I have a Dremel MultiPro (Drill press) and while not my primary tool
any longer, it is still used and I would be reluctant to part with it
on a whim. Luckily when I got mine, there was no one around to tell
me it was useless.
If you have not taken yours out of the box yet, there are a couple
of things that I would suggest you do at the outset.
There are two screws on the column (the shaft that moves up and
down), these may need to be adjusted, but only 'lightly'. Check to
see if it is out of square first. You can do this by use of a square,
good light and watch the seams of the clamping brackets, they should
run parallel to the edge of the square when you raise and lower the
To square the Dremel in the chuck mount, I shimmed with paper and or
There is play in the head piece, but I turned the depth gauge so
that it angles in its setting to take that play out. If you assemble
it you will see what I mean, there is a little nut on the bottom of
the gauge, loosen this and turn the gauge slightly until it rubs just
a little on the guide. The teeth for the stop collar may rub, but I
did not find it detrimental to the press function or to the operation
of the stop.
The gear which runs the mounting shaft up and down is plastic, don't
put a lot of pressure on it, like when drilling 6 X 48 screw hole in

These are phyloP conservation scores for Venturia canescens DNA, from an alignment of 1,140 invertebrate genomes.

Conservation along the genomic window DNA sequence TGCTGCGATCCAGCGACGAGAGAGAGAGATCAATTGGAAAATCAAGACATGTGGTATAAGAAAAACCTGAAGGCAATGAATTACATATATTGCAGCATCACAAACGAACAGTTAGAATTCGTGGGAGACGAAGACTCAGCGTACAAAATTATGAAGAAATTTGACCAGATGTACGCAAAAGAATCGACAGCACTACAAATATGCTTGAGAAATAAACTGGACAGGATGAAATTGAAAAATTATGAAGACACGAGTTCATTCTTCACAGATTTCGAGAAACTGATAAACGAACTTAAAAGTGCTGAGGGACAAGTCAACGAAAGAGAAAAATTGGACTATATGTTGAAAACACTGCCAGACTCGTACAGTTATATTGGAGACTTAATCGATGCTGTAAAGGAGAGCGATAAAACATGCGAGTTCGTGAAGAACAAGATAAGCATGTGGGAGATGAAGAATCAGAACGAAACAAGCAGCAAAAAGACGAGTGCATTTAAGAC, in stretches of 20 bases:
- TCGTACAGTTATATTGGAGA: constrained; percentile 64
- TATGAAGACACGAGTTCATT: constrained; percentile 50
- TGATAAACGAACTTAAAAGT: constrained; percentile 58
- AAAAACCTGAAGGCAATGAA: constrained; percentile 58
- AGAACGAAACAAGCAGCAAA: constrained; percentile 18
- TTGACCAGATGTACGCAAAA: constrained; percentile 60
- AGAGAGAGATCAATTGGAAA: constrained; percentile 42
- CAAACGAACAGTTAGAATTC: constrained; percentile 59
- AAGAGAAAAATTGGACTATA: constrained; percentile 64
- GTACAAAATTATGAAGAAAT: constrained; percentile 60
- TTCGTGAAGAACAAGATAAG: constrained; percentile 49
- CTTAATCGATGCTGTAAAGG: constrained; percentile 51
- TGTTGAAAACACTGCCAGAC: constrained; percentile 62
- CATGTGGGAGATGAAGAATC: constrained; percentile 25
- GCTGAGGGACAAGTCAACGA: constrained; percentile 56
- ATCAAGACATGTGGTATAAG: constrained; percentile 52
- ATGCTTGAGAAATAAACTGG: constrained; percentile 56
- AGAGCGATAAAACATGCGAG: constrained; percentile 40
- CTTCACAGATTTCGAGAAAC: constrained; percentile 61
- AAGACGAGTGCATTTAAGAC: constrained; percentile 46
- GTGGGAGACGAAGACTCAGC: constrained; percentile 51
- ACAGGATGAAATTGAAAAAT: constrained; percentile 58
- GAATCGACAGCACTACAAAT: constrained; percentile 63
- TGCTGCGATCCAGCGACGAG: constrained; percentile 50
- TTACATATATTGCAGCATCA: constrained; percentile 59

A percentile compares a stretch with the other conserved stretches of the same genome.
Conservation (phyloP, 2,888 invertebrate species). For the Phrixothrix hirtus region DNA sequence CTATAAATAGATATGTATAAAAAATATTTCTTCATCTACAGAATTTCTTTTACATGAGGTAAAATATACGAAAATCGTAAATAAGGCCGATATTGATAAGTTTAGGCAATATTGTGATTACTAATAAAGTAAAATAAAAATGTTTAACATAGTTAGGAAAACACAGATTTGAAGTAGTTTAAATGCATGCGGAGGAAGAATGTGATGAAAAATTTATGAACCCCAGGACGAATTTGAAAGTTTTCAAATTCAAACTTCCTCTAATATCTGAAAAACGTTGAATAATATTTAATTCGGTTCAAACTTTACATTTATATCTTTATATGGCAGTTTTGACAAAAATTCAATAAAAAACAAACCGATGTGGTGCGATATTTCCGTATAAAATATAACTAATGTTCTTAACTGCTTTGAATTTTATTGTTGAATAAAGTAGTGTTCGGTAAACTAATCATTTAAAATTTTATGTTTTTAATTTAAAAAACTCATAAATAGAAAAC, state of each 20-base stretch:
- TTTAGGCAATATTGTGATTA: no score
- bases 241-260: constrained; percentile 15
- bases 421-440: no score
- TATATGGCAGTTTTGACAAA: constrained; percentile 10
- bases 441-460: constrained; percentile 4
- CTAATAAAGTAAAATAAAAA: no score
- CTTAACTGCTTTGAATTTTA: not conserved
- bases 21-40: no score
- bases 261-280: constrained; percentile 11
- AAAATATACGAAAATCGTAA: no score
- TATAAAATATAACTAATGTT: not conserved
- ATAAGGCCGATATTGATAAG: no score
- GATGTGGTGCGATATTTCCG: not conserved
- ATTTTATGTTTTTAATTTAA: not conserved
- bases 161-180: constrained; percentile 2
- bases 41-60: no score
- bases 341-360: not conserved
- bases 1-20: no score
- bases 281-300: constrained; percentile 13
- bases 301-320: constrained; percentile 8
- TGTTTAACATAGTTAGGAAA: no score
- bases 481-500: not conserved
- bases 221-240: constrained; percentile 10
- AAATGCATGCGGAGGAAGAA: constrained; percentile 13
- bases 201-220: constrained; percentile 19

a rifle receiver for a scope mount. Its not that the gear is hard to
replace, the little spring that raises it back up is a finger slapper
when it slips out of your grip, matter of fact, you may want to use
needle nose when you do this, it is sharp as I recall and I took
several band aids to complete the repair on me and the press.
When used as an overhead router, with those little bits your can
buy, you may find when you feed to fast that the whole head wants to
rotate on the column (the round pipe at the back), sticky backed
sandpaper like that used on orbital sanders placed in the column
guides will stop that for you. I have had good luck with 220 grit
paper with the grit facing the metal post of course.
Those little tubes of silicon grease for fishing reels works well to
keep it working smoothly, I am not sure I would use regular oil or
grease as most of the housing is plastic.
If you put it in line with a knee for foot switch for the Dremel and
a drip with a pan, it also works pretty well for shaping stones
freehand when what you want to do is too small for your regular
Used for the purposes I have, I have not found it to be useless. The
press and the Dremel were my predecessors to the Foredom and is still
used when I have a lot of things lined up which require those types
of tools. There are times when you want to hold the work, not the